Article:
Three keys to victory for San Diego State against Wyoming

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Credit: Casper Star-Tribune

The Aztecs welcome the Wyoming Cowboys to town for a two-game series beginning Thursday at 6 pm. The second game is scheduled for 7:00 pm Saturday. Fox Sports 1 will cover the first. The second is scheduled for CBS Sports.

SDSU is fresh off a series sweep of Air Force. The Aztecs scored 98 and 91 wins respectively in the two wins. Defeating the Falcons vaulted State to a NET ranking of 34. SDSU is fourth in the Mountain West, three games behind conference-leading Boise State in the loss column.

Wyoming is coming off a series sweep of their own. They defeated Nevada in Laramie 71 – 64 on Friday and 93 – 88 this past Sunday. Sunday was the fourth time this season Wyoming scored in the ’90s, but it was their first time doing so since December 12. Wyoming currently sits at 175 in NET rankings, two spots below Cal from the Pac 12. Wyoming is only one game behind the Aztecs in the Mountain West standings. They are tied for sixth place with Nevada.

Three Keys to an SDSU Series Sweep

1. Graham Ike

On paper, the Aztecs should win this series handily. As it stands now, this is a Quad Four game in the NET. They are 14 point favorites. But, there is a wild card for the series: Graham Ike. All season, Wyoming spreads the court at all five positions, setting up a lot of drive and dish chances for its players. Due to injuries, the Cowboys have employed smaller or less physical players at the center position, which spreads the floor on offense but limits them defensively and on the boards.

Over the weekend against Nevada, Ike made his debut. He was brought along slowly in game one playing only nine minutes. In the second game was dominant. He scored 18 points in 22 minutes before fouling out on a technical foul. Wyoming head coach, Jim Linder, described Ike as a “different presence.” Aztecs’ Head Coach, Brian Dutcher, agree.

“Ike is a very good freshman big for (Wyoming),” Dutcher explained at the weekly news conference. “He made an impact in that second Nevada game. They’re a different team with him in versus Hunter Thompson. Thompson is a pick and pop, five-man that shoots threes. Ike is a strong, inside presence, so we’ll have to have an adjusting game plan to deal with him when he comes in the game.”

2. Sharing the Basketball

Throughout the season, San Diego State assist totals have wildly fluctuated. When the Aztecs have 15 or more assists, they average nearly 82 points a game and failed to score at least 70 in only one game. When they have less than 15, they average basically 64 points and have reached 70 only once.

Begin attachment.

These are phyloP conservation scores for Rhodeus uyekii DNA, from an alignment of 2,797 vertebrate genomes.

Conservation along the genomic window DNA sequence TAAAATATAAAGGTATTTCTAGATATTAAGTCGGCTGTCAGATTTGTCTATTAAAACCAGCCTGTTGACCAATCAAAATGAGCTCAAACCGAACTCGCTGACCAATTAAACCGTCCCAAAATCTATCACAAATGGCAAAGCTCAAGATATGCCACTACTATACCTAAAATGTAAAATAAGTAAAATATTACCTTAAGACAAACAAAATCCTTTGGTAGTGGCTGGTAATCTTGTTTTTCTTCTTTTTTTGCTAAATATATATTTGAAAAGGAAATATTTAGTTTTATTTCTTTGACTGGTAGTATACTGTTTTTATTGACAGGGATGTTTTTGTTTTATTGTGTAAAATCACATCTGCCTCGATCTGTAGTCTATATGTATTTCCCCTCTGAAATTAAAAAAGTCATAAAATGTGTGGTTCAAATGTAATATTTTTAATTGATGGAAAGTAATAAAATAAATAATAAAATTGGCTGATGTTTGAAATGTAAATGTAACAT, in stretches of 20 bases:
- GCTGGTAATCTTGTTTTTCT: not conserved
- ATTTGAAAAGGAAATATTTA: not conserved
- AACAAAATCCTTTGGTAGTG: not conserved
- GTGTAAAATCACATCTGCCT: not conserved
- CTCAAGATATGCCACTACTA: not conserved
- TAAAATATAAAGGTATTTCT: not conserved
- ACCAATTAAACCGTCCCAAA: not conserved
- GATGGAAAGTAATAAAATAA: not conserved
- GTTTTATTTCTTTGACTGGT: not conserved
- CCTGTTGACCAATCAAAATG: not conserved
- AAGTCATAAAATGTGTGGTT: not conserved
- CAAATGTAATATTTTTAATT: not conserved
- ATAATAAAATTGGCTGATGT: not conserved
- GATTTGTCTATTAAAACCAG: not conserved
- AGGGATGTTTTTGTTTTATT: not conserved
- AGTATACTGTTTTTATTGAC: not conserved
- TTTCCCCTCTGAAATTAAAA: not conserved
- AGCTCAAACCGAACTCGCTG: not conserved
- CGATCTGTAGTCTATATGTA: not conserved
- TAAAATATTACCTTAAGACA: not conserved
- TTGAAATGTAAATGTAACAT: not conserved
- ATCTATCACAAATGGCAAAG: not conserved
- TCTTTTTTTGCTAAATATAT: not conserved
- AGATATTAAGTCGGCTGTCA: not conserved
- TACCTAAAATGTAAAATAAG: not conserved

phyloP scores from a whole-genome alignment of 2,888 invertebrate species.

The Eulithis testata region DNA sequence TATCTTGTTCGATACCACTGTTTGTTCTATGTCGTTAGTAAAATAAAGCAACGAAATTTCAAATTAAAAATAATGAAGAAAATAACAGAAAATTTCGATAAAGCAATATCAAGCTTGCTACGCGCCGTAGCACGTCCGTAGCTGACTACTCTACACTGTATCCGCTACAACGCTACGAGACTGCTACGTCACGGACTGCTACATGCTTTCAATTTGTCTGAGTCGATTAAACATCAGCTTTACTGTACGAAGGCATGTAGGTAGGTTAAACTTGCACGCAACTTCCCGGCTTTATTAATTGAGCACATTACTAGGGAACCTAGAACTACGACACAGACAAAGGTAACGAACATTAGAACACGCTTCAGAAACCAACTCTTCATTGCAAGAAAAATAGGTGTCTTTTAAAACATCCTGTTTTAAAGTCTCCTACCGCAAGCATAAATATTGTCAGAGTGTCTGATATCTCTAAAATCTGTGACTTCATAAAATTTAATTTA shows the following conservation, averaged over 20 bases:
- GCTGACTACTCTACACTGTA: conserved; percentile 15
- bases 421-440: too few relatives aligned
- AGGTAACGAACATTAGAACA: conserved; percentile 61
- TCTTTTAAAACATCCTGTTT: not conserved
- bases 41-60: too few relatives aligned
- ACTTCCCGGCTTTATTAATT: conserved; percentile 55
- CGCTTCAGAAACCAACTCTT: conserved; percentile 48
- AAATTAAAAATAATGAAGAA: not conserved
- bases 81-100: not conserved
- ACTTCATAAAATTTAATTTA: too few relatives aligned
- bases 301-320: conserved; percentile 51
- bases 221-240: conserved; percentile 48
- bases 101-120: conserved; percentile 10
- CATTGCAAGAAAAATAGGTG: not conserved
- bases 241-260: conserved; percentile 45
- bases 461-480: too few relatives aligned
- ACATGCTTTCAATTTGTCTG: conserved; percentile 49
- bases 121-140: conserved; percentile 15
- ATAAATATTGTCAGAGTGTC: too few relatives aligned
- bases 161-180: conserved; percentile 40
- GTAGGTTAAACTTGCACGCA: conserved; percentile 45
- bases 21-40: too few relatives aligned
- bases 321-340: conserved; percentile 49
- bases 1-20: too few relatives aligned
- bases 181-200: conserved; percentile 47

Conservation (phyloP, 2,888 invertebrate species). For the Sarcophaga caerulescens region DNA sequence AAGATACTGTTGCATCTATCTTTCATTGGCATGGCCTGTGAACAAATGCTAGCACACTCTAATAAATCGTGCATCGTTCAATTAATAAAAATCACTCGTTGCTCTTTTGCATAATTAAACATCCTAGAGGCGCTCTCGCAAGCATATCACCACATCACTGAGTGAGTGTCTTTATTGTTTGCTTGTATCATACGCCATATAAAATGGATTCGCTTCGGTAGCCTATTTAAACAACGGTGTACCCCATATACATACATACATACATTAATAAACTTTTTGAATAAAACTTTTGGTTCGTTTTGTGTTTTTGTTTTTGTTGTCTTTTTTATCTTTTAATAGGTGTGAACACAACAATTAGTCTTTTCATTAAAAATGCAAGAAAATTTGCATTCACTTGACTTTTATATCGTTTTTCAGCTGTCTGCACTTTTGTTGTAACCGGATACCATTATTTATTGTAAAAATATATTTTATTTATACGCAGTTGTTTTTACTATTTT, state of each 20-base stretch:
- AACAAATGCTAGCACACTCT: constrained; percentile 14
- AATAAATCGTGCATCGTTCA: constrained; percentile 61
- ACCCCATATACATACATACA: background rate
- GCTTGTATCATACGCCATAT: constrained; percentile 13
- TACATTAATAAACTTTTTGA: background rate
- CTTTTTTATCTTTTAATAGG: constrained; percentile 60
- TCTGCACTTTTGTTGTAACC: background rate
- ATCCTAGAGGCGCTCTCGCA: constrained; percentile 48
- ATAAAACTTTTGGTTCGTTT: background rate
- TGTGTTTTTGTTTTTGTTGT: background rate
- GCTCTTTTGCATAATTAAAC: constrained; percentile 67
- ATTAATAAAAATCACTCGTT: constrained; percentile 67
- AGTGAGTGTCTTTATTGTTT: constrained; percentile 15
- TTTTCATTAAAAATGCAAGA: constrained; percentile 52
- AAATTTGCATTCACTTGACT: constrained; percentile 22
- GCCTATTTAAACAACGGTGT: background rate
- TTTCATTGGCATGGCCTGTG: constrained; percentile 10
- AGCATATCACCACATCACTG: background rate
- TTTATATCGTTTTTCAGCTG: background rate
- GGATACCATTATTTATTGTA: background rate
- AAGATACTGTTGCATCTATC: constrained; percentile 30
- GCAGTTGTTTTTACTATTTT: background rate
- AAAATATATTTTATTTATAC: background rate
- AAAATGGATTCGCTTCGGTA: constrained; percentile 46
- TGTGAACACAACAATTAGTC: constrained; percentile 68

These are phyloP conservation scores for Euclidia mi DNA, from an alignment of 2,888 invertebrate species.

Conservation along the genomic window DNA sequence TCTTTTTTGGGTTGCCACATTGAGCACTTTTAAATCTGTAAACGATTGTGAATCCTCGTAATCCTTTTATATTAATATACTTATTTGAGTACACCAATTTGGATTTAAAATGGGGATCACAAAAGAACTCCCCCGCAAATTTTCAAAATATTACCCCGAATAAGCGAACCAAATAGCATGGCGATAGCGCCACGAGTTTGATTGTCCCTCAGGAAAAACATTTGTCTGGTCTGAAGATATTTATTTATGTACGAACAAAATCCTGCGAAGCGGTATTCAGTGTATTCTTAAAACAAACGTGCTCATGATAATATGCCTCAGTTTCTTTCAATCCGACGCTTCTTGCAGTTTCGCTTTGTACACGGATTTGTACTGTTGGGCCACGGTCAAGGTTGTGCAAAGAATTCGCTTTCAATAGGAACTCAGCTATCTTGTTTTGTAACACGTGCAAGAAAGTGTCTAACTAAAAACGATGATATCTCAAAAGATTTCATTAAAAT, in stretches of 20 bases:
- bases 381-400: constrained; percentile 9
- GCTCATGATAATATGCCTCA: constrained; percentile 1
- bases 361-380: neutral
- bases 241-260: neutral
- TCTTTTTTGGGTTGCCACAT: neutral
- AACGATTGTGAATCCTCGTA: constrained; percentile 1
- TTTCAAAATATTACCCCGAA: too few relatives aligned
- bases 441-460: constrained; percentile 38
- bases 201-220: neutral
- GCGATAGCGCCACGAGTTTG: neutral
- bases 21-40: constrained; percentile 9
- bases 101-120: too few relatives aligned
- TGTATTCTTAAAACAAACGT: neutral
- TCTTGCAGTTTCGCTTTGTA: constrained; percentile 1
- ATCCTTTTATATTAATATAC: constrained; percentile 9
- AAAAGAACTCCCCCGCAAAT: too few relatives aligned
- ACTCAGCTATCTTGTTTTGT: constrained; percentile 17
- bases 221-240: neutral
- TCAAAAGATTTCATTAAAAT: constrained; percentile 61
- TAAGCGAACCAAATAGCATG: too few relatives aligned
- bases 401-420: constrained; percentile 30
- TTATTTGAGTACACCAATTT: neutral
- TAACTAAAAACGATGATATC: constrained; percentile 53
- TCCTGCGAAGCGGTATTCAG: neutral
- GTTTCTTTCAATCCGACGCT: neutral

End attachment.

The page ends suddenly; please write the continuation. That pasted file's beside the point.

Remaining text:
Assists are sometimes a hollow stat that depends more on players making shots than properly setting them up. Other times it is the way teams defend that dictates the number of assists. The Aztecs’ four leading games in assists came against Colorado State and Air Force, teams who provide lots of help on defense.

“Obviously, assists were important against Air Force because they zoned us,” Coach Dutcher said, “so there wasn’t a lot of opportunity to play one on one, downhill. We had to move the ball, and we did that at a high level. One of the things we always emphasize in the program, offensively, is ‘share the ball.’ I thought we did a good job of that and have done that all year. Maybe against Wyoming, we’re going to have get a little more selfish. Play downhill against them, but time will tell, and we’ll see how they guard us.”

3. Running up the score

Two famous 20th-century dystopian novels Aldous Huxley’s Brave New World and George Orwell’s 1984, imagined a future where computers forced humans to live in inhumane ways. In the world of college basketball, that dystopia is a reality.

The NET rankings have made running up the score a virtue where it use to be a vice. Boise State, which is 15th in the country in the NET, has played two Quadrant One games all season, zero Quadrant Two, Four Quadrant Three, and Seven Quadrant Four. They have blown out the teams at the bottom and been rewarded for it.

San Diego State, likewise, has benefitted from the system. Their blowout wins over Air Force gave them a huge jump in the rankings. Last Thursday, Arizona defeated Arizona State on a buzzer-beater on the road in Tempe. The next day, SDSU blew out Air Force. The Aztecs jumped the Wildcats along with eight other teams in the rankings.

In a bygone era, running up the score was bad sportsmanship and disrespectful to the other team. Today, closer wins to inferior teams are punished with a severity that could cost teams a spot in the NCAA Tournament. SDSU not only has to win, but they must destroy Wyoming for the series to be a success. Huxley and Orwell were right: the computers have taken over!

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